Rani Moorthy is deceptive.
Entering the cramped studio, she enlists audience members to drape saris over every available space. She cups my face in her warm hands. She potters and fusses and welcomes us in. I set myself up for a cosy 80 minutes. Already the words I’ll write are forming in my mind: heartwarming, uplifting, inviting, lovely.
In those opening few minutes, the story that unfurls is one of twists and knots. A kindly mother figure’s obsession with her saris seems to represent both a freedom and a burden. The delicate, swooping silks are pride, culture, tradition, but they are also beautifully woven vices, constricting the female bodies they enshroud.
But Moorthy is still warm. She’s kind. She tells stories of going for tea, of PTA meetings and inattentive children. I can feel her welcome exuding from every pore as audience members are embraced and invited on stage. It’s not the combative form of audience participation I’m used to. No darting eyes desperately avoiding her invitation. She flirts, fawns, sits on laps. Saris are gifted across the audience like sweets. It’s playful, we are home.
What feels like seconds later, the thread is cut. Moorthy’s second story, that of a transgender man living with the burden of the sari as he tries to find his new identity, is delivered through rapid fire poetry. Moorthy’s softness and accommodation is cut short, she has our attention now. The writing is frenetic and cut-glass in its precision, and she contorts her body in defiance and command around the stage. Moorthy has lulled her audience into a false sense of security and ensnared us. She’s taken my ‘lovely’ and shown me precisely where to shove it.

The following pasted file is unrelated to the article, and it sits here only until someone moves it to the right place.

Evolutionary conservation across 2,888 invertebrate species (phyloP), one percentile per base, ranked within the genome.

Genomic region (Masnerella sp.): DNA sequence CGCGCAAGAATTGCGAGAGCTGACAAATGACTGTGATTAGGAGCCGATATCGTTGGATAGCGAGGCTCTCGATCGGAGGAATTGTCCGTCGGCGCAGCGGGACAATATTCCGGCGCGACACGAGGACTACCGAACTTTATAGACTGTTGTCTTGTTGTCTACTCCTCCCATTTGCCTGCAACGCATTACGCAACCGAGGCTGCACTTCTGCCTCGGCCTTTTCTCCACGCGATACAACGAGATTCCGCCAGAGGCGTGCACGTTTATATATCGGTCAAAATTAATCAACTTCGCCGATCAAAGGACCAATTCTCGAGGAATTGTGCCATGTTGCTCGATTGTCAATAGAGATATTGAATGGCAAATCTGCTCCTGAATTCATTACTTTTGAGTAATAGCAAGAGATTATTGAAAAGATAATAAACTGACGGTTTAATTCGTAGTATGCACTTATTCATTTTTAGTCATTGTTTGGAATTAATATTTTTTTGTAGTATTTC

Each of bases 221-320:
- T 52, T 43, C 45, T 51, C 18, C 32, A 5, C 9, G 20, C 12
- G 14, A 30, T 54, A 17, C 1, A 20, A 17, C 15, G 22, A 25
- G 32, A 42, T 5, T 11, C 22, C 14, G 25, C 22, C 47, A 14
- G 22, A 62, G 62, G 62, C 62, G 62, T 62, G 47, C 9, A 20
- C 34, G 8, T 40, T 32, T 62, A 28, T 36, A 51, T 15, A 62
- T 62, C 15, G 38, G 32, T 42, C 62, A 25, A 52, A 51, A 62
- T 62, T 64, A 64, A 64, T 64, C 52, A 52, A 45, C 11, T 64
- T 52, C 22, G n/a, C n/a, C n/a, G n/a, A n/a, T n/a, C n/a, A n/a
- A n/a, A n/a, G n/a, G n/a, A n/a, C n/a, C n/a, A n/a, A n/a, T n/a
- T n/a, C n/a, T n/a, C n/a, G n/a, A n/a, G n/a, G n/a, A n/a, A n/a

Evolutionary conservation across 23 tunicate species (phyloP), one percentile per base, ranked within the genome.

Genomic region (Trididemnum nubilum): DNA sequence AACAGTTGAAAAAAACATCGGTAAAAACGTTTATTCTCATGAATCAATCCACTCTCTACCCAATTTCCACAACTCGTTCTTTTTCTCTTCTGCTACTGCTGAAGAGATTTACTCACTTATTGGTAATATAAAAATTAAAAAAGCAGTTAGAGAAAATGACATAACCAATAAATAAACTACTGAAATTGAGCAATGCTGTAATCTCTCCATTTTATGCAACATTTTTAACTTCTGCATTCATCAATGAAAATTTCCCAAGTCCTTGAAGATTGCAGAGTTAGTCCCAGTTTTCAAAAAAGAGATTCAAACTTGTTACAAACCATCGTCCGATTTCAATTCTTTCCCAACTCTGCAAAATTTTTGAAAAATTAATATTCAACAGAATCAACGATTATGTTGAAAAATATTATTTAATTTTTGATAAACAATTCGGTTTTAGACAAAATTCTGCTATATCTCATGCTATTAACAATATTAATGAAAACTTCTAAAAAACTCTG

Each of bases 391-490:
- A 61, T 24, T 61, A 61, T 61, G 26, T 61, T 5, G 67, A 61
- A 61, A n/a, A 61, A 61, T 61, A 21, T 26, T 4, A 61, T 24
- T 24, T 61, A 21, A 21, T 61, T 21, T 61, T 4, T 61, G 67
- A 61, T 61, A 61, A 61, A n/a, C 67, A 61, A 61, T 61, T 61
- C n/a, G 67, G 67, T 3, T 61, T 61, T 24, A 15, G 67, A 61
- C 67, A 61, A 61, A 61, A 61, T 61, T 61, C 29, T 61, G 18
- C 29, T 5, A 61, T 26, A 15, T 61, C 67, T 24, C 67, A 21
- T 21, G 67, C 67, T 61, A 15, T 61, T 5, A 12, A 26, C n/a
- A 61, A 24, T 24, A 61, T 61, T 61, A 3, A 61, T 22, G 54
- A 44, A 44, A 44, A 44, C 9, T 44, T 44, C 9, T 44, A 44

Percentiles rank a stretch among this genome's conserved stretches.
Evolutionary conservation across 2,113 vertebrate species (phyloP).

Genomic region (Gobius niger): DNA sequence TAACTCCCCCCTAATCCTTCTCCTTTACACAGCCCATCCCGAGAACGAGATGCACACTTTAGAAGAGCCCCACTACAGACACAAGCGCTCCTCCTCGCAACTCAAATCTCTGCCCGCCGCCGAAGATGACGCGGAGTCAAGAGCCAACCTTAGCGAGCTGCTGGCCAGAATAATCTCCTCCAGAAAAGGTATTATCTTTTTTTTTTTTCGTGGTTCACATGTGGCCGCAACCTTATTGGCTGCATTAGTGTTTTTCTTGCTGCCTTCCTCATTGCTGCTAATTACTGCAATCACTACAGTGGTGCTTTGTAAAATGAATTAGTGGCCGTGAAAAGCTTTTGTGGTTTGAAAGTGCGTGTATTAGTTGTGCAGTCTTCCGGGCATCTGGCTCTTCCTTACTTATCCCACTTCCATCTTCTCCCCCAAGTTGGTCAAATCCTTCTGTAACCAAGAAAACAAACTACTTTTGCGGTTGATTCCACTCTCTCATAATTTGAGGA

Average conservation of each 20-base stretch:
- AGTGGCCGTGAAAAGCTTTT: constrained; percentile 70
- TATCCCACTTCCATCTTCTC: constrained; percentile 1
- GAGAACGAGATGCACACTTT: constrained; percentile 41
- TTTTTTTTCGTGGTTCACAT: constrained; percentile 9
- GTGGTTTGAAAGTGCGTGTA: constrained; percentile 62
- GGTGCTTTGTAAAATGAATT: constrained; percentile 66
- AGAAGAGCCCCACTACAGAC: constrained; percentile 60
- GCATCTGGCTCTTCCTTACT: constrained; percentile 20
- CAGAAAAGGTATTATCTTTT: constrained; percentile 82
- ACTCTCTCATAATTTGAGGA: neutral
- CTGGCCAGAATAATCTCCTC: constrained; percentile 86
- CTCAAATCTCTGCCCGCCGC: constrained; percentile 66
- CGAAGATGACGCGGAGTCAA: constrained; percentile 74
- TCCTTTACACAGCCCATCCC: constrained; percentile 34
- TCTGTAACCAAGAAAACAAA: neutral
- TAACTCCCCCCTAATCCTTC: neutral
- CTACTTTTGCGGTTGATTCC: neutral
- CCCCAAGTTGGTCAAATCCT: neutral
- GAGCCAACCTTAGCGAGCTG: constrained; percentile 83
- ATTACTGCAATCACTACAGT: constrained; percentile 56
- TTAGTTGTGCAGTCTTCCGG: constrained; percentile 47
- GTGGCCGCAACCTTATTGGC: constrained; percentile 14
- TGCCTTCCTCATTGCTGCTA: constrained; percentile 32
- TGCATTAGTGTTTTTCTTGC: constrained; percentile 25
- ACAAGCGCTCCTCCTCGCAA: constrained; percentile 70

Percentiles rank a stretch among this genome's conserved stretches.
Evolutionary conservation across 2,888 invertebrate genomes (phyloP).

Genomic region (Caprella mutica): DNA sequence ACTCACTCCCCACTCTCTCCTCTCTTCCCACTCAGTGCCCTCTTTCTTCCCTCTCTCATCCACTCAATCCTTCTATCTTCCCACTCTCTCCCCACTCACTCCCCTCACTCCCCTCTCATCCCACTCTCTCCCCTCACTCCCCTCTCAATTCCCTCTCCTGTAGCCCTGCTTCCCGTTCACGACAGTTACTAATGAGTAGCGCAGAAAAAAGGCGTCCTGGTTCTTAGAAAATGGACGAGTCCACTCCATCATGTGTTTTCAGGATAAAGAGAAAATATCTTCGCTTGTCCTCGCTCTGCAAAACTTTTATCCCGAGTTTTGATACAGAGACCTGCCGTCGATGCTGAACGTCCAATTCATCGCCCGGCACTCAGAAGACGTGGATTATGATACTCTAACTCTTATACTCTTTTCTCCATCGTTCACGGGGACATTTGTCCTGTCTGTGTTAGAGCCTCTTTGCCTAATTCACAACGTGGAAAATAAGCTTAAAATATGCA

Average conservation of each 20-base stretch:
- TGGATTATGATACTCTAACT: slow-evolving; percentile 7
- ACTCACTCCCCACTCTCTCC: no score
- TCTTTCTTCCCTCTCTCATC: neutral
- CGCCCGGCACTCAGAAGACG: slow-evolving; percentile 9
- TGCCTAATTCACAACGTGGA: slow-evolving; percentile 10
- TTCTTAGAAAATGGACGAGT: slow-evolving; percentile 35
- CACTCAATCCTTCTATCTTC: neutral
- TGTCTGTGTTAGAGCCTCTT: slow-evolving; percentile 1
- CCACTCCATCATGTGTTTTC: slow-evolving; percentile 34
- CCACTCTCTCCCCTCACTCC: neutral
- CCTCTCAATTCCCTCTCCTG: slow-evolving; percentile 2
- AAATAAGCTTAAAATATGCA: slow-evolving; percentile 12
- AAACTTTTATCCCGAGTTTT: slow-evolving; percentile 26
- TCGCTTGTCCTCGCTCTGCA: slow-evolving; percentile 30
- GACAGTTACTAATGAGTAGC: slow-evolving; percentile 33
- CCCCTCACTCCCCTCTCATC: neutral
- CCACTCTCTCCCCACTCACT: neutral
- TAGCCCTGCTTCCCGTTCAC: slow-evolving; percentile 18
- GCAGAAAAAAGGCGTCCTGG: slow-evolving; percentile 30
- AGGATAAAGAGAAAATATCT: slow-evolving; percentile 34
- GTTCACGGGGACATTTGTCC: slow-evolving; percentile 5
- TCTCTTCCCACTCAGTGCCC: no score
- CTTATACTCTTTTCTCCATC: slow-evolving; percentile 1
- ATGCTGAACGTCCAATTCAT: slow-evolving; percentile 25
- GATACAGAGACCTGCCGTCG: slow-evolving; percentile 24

Through five different women’s stories, Moorthy shows us just what a performative powerhouse she is. She is not afraid to unsettle and challenge her audience in this ambitious, mercurial production. Monologue, poetry, documentary, numerous languages and startling physicality are all expertly invoked to investigate the meaning of the sari, and each new portrayal delivers a fresh blow to our expectations. Kimberley Sykes’ direction supports the piece, making great use of the traverse stage and further developing the complex relationship between audience and performer, but it is Moorthy’s show from beginning to end.
A play with such raw, brilliant honesty and a rich, fearless voice deserves to be seen. Whose Sari Now? takes an object steeped in gendered cultural significance and examines it with sharp-eyed, scientific specificity. Moorthy knows how to connect, how to challenge, how to subvert the story. It’s worth mentioning that the saris themselves are also beautiful. They shapeshift. They are ritual, convention, decoration, celebration, life force and protection. The long sheafs of cotton and silk are as versatile as Moorthy herself, and it’s a treat to watch them change from friends, to foes to babies, nooses, gifts and back again.
Whose Sari Now? ends as it begins, with Moorthy kindly guiding us to the conclusion. She’s back in mother hen mode now, bringing us down from the savage heights of her storytelling abilities. The saris are collected, folded up, pulled down. The world is dismantled. We are back in ‘lovely’ mode when she smiles and presses a hand into my shoulder. Behind the warmth and welcome, there’s a power. In my shoulder, I feel the unexpected weight of years of cultural expression and oppression. ‘Lovely’ doesn’t quite feel the right word anymore.
Whose Sari Now? is on at the Theatre Royal Stratford East until 17th December 2016. Click here for more details.